First, take a hard look at the individual or company’s track record. Failure is inevitable in any business. The larger question, however, is whether those failures created opportunities for future innovation?

Did the individual or company bounce back from a failure by quickly pivoting?

If they kept experiencing failures, did they keep pivoting and not giving up?

These are the sorts of questions that you should be asking. Failure is inevitable, but using that failure as an opportunity for future innovation is less inevitable.

Adaptability compels originality, and originality necessitates adaptability

Next, I want you to ask whether the individual or business is continuously challenging what they presume to “know.” As Natalie Fratto argued in a recent TED Talk, you want to be looking for unlearning signs. Examine if (and when) these individuals or companies have looked at their prior beliefs or theories and have pivoted due to new information. This can be as small as an antiquated hiring practice a company has changed or as large as a CEO dramatically changing course to prioritize new business opportunities.

Unlearning can be one of the most challenging things for individuals and companies, so the ones that can reduce themselves to zero and challenge their preconceived notions are definitely worth watching.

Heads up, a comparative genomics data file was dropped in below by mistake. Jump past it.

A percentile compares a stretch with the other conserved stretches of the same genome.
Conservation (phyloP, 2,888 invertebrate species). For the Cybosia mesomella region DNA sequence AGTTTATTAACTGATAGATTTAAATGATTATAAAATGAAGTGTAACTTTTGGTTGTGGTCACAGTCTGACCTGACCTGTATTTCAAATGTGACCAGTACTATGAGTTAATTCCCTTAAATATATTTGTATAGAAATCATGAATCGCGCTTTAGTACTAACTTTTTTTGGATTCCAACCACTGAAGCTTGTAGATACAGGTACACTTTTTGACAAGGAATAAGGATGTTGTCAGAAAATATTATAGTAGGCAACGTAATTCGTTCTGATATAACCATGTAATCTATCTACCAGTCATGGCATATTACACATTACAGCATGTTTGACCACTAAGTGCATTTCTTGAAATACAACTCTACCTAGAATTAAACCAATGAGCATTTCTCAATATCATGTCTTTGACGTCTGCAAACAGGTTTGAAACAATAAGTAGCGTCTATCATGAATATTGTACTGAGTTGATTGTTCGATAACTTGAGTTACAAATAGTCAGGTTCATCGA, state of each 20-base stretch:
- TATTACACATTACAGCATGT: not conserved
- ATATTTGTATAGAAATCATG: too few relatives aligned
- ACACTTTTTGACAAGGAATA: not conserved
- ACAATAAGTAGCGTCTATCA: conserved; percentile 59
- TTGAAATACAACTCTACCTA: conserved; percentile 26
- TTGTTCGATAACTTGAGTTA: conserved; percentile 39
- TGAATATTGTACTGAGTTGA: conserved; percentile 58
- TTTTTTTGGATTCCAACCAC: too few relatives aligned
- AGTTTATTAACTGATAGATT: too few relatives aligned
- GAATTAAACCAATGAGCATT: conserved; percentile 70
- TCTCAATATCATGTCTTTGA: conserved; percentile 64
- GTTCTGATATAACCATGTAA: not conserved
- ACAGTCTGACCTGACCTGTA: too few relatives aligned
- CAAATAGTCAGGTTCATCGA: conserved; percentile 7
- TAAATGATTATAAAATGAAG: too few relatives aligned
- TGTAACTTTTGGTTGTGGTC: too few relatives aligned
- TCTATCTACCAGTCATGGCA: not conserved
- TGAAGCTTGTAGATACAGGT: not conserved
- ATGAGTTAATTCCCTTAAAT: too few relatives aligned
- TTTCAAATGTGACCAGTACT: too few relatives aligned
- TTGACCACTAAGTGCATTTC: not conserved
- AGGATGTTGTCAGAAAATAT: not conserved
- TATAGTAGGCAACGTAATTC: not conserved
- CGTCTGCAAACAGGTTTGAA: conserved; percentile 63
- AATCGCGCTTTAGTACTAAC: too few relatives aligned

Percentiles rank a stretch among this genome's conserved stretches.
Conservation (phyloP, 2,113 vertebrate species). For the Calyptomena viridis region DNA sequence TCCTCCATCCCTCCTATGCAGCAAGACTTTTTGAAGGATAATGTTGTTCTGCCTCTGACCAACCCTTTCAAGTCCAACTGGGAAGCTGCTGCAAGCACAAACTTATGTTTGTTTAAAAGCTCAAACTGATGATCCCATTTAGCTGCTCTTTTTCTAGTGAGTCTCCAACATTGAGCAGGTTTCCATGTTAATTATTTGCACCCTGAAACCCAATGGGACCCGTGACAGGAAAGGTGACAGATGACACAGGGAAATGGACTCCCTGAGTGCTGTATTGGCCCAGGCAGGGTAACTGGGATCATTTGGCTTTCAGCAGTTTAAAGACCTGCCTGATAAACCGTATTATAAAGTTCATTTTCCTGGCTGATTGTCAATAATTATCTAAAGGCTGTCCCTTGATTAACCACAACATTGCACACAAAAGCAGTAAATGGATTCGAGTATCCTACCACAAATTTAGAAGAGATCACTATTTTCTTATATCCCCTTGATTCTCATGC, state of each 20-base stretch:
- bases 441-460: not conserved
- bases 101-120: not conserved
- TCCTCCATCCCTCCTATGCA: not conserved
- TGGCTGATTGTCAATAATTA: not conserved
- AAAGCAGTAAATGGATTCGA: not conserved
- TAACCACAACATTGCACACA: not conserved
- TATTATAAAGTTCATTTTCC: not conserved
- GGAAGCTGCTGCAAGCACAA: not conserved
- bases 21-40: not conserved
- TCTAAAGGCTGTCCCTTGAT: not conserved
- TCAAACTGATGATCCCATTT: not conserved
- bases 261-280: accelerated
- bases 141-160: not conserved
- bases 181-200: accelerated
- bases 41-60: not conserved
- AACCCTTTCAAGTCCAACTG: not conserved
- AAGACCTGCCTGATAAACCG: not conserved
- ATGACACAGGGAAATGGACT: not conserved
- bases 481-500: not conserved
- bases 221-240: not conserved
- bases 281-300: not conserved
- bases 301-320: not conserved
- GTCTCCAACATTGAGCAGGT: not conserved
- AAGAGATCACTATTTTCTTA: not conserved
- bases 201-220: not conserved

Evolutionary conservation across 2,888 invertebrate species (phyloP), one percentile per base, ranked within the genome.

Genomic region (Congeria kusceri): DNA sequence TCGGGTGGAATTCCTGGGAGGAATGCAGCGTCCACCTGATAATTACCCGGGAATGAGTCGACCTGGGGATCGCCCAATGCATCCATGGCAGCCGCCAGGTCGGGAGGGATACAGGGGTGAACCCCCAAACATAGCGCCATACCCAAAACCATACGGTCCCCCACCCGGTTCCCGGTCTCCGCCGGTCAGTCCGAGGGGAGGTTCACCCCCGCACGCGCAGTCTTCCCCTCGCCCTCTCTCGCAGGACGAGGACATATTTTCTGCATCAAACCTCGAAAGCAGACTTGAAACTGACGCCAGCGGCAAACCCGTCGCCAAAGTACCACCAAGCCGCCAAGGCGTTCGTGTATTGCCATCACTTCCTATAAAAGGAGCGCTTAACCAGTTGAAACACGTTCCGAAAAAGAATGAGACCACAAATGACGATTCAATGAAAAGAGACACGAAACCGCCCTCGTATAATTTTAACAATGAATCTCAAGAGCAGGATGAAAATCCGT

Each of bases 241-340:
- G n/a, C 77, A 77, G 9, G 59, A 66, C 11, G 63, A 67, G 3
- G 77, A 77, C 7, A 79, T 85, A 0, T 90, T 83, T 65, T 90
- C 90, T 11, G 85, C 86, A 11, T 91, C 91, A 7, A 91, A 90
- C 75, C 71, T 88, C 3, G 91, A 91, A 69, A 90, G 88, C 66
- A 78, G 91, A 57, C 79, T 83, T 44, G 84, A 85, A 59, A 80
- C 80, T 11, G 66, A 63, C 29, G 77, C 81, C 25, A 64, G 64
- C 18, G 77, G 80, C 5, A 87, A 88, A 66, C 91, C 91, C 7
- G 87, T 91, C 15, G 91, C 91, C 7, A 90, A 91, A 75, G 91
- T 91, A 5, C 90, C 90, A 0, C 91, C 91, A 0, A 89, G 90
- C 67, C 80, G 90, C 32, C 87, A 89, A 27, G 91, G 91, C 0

Finally, ask whether signals of change are read and acted upon. You may be able to get a sense of this when looking at the individual or organization’s track record, but I want you to specifically focus on this question.

Even if the track record is positive, it doesn’t tell you whether the company or individual could have capitalized on even more opportunities.

Speak with that individual or members of those companies to get below the surface and conclude whether they emphasize action, not just words.

Embracing the Ability to Adapt to Win the Talent War

Workplace Adaptability is all too critical when facing our five mega-crises and especially the growing talent war. No matter the size of your organization or your individual career goals, developing your ability to adapt to change can be a substantial competitive advantage.

When evaluating others’ adaptability, keep these questions in mind. In the end, the individual or company that can adapt fastest will be rewarded in spades.

As Gandhi properly proclaimed, it all starts with reducing oneself to zero.